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Financial Education for Everyone

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January 9, 2009

As anyone who's applied for a new loan lately knows, if you don't have a gold-plated credit history, you may have a tough time borrowing. And even many 24-karat consumers are being turned down. Lenders have responded to their own difficulty accessing credit – as well as increasing customer defaults – by tightening lending standards.

Now more than ever you need to closely monitor your credit scores and avoid behaviors that might trigger higher interest rates, cancelled accounts or reduced credit limits, any of which can lower scores.

A few precautions:

Check credit reports and scores. The three major credit bureaus (Equifax, Experian and TransUnion) track your credit history and compile credit reports showing a snapshot of your credit behavior. They also use the information to create three-digit credit scores that help lenders (and potential landlords and employers) determine if you're a good credit risk.

It's vital to know what information appears in your credit reports since errors, omissions and fraudulent activities could seriously impact your score. In a recent Visa Inc. cardholder survey, nearly half said they check their score once a year or more and 18 percent every few years. But alarmingly, 30 percent have never checked their credit score. That's the financial equivalent of driving with your eyes shut.

You can order one free credit report per year from each bureau at www.annualcreditreport.com. You can also purchase copies of your credit scores for about $15 each at www.myfico.com.

You can also estimate your score using the free FICO Score Estimator at What's My Score, a financial literacy program run by Visa (www.whatsmyscore.org/estimator.) The site also features tips on repairing damaged or unestablished credit scores.

Know what credit scores measure. The Visa survey also uncovered some misconceptions about factors impacting your credit score: Although the vast majority correctly identified bill payment history, current level of debt and interest rates on current debt as measurable factors, around a quarter incorrectly believed that race, gender and national origin also play a role.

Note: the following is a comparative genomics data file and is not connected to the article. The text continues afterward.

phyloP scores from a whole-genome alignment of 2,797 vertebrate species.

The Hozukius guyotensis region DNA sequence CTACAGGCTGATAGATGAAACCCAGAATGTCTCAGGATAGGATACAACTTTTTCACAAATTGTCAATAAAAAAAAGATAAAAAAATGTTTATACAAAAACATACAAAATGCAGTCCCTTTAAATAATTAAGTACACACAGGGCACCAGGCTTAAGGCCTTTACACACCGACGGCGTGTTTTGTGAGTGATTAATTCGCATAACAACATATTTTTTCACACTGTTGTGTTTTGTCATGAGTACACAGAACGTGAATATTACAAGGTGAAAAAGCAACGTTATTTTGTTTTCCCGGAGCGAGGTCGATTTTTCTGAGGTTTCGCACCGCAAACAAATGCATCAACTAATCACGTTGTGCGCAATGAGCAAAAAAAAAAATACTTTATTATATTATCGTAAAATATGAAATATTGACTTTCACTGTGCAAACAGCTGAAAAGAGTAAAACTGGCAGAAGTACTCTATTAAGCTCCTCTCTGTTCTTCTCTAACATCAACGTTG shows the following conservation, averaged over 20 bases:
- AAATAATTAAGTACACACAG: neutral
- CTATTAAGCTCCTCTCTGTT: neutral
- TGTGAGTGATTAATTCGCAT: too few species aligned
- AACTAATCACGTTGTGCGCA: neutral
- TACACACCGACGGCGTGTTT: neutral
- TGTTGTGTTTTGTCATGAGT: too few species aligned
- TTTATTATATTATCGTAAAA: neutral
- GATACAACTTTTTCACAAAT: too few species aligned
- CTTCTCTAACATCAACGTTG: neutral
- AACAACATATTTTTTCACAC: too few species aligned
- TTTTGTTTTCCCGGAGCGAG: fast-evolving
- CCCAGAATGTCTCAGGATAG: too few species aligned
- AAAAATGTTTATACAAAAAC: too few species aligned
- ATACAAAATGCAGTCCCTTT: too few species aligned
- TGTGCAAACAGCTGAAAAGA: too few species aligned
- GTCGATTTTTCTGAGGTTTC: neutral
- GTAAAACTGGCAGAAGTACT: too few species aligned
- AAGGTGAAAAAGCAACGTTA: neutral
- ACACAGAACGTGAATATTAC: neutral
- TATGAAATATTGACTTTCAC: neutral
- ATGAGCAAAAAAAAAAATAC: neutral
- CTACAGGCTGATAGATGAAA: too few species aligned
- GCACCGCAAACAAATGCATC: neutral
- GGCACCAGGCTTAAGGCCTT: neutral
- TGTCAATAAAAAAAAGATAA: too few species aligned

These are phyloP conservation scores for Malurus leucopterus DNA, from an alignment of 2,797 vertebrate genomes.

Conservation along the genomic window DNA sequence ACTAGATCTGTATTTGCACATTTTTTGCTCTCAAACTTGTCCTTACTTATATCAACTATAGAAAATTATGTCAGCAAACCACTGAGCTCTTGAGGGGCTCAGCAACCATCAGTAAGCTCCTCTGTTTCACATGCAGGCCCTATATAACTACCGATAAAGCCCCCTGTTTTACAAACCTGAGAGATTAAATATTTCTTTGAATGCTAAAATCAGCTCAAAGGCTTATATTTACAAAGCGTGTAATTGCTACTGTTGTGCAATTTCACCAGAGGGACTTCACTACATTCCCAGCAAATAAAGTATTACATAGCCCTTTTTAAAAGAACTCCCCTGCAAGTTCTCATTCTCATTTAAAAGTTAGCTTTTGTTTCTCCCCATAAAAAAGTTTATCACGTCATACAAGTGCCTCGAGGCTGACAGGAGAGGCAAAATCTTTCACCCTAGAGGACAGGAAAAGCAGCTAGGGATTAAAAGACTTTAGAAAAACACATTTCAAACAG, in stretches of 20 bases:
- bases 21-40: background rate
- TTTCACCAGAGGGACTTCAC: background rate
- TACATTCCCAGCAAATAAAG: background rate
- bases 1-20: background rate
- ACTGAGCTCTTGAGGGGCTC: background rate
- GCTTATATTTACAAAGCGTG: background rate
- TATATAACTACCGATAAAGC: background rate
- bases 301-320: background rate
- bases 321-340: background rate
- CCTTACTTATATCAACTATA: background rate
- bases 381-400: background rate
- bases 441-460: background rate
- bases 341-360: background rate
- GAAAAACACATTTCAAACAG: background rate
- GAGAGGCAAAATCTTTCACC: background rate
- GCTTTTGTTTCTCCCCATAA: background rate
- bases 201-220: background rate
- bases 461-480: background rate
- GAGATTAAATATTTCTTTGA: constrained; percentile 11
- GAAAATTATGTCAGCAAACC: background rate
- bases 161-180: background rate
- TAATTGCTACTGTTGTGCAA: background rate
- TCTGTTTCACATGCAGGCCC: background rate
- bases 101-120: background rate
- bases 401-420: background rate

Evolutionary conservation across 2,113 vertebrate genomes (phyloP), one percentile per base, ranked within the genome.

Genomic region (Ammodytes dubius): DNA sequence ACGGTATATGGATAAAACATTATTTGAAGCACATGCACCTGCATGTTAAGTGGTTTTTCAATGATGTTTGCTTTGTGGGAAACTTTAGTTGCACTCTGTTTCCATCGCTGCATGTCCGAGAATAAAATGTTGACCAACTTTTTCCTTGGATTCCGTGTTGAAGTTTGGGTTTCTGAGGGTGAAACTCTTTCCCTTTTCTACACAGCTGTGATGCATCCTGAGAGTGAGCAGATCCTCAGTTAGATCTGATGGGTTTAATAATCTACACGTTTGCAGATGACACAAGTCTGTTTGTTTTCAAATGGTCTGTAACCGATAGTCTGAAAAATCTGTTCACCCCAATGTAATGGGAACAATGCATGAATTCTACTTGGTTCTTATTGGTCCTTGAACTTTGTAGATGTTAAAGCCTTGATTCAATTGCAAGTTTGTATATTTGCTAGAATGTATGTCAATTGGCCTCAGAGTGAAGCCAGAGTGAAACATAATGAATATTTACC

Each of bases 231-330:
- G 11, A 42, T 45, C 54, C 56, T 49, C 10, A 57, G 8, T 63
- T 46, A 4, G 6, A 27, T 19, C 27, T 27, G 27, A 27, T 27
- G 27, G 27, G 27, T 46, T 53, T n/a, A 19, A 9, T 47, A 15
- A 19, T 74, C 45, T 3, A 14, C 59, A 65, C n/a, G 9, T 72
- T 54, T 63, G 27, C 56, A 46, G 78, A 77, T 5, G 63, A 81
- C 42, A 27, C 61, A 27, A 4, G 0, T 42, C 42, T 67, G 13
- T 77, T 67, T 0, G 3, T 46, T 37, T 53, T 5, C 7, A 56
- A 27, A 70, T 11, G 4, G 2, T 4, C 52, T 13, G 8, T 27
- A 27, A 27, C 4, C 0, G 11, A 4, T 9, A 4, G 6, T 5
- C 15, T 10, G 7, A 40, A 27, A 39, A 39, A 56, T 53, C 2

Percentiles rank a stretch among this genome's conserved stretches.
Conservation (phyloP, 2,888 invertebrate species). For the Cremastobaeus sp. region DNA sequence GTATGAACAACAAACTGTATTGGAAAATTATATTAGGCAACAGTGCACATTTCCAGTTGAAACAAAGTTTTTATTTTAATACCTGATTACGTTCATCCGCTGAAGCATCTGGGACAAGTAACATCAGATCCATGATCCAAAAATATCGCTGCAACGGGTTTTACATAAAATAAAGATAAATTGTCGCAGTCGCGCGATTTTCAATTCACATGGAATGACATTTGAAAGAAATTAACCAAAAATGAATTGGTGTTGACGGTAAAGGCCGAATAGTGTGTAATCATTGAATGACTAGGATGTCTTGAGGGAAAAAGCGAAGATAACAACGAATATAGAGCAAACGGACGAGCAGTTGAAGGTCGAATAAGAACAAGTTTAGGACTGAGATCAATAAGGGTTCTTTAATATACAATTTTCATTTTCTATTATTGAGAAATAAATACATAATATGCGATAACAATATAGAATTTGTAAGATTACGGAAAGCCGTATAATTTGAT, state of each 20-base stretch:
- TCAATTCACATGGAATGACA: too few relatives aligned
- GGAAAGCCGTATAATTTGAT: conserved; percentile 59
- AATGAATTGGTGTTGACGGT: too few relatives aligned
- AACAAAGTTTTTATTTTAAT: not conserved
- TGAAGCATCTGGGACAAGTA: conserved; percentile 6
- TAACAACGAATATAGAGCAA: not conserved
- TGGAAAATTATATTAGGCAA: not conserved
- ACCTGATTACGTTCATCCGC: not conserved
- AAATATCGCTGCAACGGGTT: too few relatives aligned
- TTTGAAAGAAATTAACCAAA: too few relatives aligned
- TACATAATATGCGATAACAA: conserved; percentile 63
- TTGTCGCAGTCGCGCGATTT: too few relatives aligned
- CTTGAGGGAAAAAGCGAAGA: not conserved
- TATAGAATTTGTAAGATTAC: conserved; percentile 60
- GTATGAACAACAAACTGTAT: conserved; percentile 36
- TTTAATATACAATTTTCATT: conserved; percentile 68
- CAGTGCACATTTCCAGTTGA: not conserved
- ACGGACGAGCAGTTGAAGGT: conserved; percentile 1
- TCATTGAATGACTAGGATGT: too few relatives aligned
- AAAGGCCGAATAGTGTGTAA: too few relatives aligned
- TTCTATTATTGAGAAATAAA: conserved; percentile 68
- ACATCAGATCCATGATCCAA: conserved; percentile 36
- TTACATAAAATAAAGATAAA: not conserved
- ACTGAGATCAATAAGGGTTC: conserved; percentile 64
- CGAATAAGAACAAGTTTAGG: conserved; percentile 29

Basically, five factors determine your credit score: payment history, amount owed, length of credit history, newly opened credit accounts, and types of credit used. Scores take into consideration both positive and negative information in each category, but may weigh the factors differently depending on your individual circumstances.

Read your mail. Account terms, including interest rates, credit limits and payment deadlines, are subject to change, pending notification. So always read any correspondence from lenders or retailers where you have accounts, even if it looks like junk mail. To be safe, you can check your monthly statements or call each lender to verify terms.

A few additional tips:

  • Pay bills on time.
  • Pay at least the minimum amount due on credit cards and other loans.
  • If you can't make a payment, contact the lender before you're past due to work out a compromise.
  • Don't use more than 30 percent of any one card's available credit, or 30 percent of your overall available credit from all cards.
  • Be cautious about opening or closing accounts. Some experts recommend occasionally charging small amounts to older, unused accounts so they'll remain open, thereby not reducing your total available credit.
  • Unpaid medical bills can get lost in the shuffle, so track all bills and check your insurance statements carefully for errors or underpayments.

It's essential to know where your credit stands today so you can correct any mishaps before they impact your ability to borrow at favorable terms tomorrow.


This article is intended to provide general information and should not be considered health, legal, tax or financial advice. It's always a good idea to consult a tax or financial advisor for specific information on how certain laws apply to your situation and about your individual financial situation.